The Center for Black Equity joins with Americans and people of good will from around the world to mourn the passing of American Civil Rights icon, Representative John Lewis of Atlanta.
The seventeen-term member of Congress stood for civil rights and all human rights during a career that has spanned sixty years. He was the moral voice of reason and compassion through his long and storied career. While, Rep. Lewis had many experiences that shaped his life and demonstrated his passion in achieving civil rights, two were exceeding important — leading the Student Nonviolent Coordinating Committee and organizing Bloody Selma.
Rep. Lewis was head of the Student Nonviolent Coordinating Committee (SNCC), a US civil-rights student organization active in the 1960s, when he spoke at the March on Washington on August 1963. He was the youngest speaker at 23 years old. His support of voting rights for African Americans led him into politics first as a member of the Atlanta City Council, and defeating his friend, Julian Bond to become a member of Congress representing Georgia’s 5th District.
In March 1965, Lewis was one of the organizers of what is known as Bloody Selma when a group of about 525 African American demonstrators gathered at Browns Chapel to demand the right to vote. They walked six blocks to Broad Street, then across the Edmund Pettus Bridge, where they were met by more than 50 state troopers and a few dozen posse men on horseback. When the demonstrators refused to turn back, they were brutally beaten. This event was televised and witnessed by millions of people. Bloody Selma is considered one of the pivotal events which caused public opinion to shift in support of civil rights for African Americans.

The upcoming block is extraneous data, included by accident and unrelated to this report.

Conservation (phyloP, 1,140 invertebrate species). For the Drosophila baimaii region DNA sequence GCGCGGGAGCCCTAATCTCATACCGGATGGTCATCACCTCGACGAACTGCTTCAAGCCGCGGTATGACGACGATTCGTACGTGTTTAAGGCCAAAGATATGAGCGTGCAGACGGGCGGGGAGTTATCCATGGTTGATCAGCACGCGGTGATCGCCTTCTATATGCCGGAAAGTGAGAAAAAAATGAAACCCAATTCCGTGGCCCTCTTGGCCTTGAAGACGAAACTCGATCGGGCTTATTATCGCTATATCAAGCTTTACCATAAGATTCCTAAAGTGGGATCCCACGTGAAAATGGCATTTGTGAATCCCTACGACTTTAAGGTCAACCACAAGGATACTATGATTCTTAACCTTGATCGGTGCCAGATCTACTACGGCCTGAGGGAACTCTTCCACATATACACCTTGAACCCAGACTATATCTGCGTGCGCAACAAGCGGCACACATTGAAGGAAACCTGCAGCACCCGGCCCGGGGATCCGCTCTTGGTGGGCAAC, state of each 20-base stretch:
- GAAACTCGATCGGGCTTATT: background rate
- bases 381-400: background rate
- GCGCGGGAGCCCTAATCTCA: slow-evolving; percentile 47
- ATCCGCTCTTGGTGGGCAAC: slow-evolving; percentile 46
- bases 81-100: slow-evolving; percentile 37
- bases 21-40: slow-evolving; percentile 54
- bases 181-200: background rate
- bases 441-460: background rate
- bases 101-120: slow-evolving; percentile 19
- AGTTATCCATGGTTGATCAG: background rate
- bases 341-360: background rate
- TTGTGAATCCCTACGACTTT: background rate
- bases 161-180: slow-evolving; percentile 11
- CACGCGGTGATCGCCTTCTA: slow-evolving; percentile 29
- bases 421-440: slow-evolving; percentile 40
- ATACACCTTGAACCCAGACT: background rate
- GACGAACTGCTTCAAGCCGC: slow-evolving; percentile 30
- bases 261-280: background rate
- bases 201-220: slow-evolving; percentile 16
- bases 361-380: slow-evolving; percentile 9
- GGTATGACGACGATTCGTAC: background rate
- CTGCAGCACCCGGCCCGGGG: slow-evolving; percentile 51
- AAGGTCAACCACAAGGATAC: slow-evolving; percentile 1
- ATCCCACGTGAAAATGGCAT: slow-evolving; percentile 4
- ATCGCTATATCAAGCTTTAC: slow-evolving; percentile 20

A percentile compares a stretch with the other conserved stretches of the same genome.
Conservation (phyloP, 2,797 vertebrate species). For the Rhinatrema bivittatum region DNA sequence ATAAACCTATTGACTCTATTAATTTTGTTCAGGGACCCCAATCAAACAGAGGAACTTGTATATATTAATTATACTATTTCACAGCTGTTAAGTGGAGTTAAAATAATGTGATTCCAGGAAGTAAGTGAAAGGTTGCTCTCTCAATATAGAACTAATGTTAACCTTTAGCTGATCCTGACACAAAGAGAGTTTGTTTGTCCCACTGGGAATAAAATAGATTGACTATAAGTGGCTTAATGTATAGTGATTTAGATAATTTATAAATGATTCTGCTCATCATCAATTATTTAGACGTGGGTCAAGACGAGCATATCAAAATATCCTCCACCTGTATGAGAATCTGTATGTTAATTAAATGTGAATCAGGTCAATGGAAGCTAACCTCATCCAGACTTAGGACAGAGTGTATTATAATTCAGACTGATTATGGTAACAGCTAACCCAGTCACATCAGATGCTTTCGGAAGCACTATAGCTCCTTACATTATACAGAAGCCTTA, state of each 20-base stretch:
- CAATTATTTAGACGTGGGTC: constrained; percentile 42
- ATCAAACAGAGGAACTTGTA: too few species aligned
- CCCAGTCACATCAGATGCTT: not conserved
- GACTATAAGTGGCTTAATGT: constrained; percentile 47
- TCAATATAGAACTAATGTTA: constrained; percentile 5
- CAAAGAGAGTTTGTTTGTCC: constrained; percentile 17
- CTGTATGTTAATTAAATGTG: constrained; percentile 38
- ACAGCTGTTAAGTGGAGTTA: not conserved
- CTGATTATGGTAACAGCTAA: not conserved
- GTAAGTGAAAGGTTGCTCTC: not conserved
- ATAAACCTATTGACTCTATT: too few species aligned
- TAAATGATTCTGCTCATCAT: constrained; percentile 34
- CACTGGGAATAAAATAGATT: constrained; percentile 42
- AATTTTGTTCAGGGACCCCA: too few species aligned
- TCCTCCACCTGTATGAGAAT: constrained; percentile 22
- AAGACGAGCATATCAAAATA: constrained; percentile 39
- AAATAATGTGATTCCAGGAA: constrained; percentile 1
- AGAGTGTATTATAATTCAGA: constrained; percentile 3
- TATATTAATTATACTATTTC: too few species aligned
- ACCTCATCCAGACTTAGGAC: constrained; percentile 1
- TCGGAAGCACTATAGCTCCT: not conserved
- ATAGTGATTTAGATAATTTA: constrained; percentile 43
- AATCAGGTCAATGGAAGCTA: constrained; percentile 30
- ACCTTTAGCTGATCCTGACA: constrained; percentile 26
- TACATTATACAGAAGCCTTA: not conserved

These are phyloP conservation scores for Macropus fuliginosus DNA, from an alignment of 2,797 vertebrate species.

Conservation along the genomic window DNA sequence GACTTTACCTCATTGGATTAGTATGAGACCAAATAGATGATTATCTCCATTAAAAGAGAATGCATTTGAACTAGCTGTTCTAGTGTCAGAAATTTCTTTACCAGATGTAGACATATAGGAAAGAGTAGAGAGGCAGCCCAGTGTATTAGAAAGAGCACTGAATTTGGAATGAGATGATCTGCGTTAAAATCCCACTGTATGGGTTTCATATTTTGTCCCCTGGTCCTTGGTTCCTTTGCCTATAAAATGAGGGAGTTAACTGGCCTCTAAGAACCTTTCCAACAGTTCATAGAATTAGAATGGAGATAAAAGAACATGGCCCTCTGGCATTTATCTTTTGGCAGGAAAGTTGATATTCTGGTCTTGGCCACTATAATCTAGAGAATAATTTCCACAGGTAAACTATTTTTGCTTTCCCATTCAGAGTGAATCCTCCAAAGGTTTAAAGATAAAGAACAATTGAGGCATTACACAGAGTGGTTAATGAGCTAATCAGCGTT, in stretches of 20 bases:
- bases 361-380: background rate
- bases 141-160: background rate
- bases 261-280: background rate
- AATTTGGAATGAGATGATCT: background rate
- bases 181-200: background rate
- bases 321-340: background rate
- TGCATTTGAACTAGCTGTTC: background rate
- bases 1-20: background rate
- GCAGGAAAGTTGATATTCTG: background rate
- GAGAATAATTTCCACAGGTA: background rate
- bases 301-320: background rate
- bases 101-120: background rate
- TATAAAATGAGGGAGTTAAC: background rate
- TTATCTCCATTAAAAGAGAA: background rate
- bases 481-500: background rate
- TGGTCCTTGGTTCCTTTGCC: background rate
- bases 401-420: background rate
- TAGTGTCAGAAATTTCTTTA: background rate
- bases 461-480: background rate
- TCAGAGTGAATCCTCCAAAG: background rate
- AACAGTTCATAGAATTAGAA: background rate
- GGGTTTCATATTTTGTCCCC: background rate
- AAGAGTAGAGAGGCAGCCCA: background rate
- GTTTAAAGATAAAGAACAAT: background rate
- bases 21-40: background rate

A strong ally for LGBTQ+ rights, Rep. Lewis was presented with DC Black Pride’s 2018 Eleanor Holmes Norton Award. It is ironic that Rep. Lewis passed away during the greatest reflection on race in America since the Civil Right era of the 1960’s.
The greatest tribute we can pay to John Lewis is to heed his example of moral righteousness in the face of racism, bigotry, sexism, homophobia, transphobia and discrimination, and work for human rights for everyone everywhere.